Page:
A Stakeholder Approach to Strategic Performance Measurement

  • Anthony A. Atkinson, John H. Waterhouse and Robert B. Wells
  • April 15, 1997

Management practices have undergone many innovations. Companies have been down-sized, delayered, and hollowed out. Newly trained and empowered employees have implemented many innovative practices including continuous improvement, reengineering, just-in-time manufacturing, and total quality management. Outsourcing and exclusive supply relationships now allow organizations to focus on core activities.

Many of these innovations have fundamentally changed the relationships between the organization and its employees, customers, suppliers, and other stakeholders. In many instances, arm’s-length transactions between independent parties have been replaced by long-term partnerships in which intangibles such as service, innovation, and flexibility are essential to success. Intangible, difficult-to-measure resources are driving the creation of wealth in many companies. Consequently, traditional accounting-based performance measures that rely on transaction prices are not as useful.

Most companies use formal performance measurement systems that are extensions of their financial reporting systems. They justify this practice because the financial reporting system provides measures that:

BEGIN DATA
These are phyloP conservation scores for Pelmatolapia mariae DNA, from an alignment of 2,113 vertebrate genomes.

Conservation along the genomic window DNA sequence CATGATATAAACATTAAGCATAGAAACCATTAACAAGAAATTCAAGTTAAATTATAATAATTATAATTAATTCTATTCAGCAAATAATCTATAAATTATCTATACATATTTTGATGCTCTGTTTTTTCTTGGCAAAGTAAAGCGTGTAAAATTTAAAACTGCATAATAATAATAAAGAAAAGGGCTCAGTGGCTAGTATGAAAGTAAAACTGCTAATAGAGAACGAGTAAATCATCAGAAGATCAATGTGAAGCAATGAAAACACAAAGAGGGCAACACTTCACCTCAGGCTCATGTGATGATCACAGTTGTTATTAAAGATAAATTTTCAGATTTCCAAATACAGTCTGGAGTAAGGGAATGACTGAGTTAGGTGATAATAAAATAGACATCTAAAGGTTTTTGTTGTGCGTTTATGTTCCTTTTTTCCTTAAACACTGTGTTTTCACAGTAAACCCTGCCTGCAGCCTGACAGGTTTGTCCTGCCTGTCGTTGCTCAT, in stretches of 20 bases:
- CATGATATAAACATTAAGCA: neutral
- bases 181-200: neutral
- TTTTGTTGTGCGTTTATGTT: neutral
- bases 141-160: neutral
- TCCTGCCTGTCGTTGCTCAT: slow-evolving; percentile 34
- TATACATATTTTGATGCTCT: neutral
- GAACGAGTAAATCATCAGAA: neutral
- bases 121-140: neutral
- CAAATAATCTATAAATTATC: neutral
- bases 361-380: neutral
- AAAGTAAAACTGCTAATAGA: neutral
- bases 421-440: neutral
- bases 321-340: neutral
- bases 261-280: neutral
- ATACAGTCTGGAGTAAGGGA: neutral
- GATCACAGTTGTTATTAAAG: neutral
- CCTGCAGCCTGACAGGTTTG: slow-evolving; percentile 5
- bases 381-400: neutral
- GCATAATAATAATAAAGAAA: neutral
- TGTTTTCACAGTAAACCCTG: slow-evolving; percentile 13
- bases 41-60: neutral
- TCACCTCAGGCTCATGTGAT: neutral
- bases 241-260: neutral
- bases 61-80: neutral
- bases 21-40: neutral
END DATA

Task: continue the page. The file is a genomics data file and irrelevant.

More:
• Are generally regarded as reliable and consistent, thereby giving a solid foundation for developing reward and accountability structures.
  • Mesh with the primary objective of creating profits for owners, thereby giving a performance measurement focus consistent with organizational objectives.

However, criticisms of conventional performance measurement systems have been increasing. Critics charge that financial performance measures lack the requisite variety to give decision makers the range of information they need to manage processes. For example, one study concluded: “There’s a growing concern . . . that financial measures are inadequate tools for strategic decision making.”1 Another study found that inadequately designed and operated performance measurement systems have contributed to corporate decline in the United States.2

The conclusion is that performance measurement systems based primarily on financial performance measures lack the focus and robustness needed for internal management and control. Financial performance measures are derived from accounting systems that generate and communicate financial information to support the contractual relationships and the capital markets that result from separating owners and managers in the modern corporation. These accounting systems were designed with the priority of consistency and hardness — attributes needed to instantly compare firms and evaluate a firm’s behavior over time. These systems were not designed to communicate decision-relevant information to people inside the organization. Some complaints with conventional financial information are that it ignores important issues like customer satisfaction, cannot predict because it is based on historical cost, and provides little or no basis to judge the effectiveness of processes like personnel relations systems.